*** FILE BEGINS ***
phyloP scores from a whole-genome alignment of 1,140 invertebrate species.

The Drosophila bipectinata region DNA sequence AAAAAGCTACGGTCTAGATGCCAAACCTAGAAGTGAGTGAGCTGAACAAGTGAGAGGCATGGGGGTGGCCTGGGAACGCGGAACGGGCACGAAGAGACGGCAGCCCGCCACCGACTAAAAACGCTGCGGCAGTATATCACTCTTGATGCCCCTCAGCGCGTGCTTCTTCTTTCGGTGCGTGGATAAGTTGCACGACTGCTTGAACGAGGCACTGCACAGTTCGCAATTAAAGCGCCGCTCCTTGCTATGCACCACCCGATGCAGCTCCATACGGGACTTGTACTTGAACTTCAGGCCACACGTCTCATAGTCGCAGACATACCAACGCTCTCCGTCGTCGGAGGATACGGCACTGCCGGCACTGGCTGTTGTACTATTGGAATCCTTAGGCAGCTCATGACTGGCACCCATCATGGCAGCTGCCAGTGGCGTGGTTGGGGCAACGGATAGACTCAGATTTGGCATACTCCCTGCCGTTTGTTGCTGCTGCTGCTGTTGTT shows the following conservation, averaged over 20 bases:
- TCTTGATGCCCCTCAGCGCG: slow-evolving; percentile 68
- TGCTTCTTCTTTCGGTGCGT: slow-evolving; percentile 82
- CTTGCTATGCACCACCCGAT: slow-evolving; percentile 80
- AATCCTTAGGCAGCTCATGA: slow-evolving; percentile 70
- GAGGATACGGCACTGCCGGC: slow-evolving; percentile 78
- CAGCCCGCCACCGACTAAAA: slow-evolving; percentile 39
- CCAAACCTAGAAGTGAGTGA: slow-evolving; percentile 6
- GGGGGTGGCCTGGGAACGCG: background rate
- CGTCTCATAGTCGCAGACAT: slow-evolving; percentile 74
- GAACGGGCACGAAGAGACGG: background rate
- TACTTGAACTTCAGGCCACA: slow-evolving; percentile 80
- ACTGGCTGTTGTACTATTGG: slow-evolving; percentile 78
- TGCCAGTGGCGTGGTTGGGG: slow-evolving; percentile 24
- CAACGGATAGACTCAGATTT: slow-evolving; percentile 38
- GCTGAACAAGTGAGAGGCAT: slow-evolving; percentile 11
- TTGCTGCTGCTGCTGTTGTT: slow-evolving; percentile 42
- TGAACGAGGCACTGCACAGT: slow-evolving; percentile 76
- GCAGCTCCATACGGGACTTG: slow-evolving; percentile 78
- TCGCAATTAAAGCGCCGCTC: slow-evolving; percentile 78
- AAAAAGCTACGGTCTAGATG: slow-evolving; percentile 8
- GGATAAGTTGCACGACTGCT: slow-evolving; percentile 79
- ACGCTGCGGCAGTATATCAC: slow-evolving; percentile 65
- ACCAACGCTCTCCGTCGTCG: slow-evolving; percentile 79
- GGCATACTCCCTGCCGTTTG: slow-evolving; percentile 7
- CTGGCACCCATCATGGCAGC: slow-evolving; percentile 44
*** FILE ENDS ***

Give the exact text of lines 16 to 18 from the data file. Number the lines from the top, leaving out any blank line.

- CAACGGATAGACTCAGATTT: slow-evolving; percentile 38
- GCTGAACAAGTGAGAGGCAT: slow-evolving; percentile 11
- TTGCTGCTGCTGCTGTTGTT: slow-evolving; percentile 42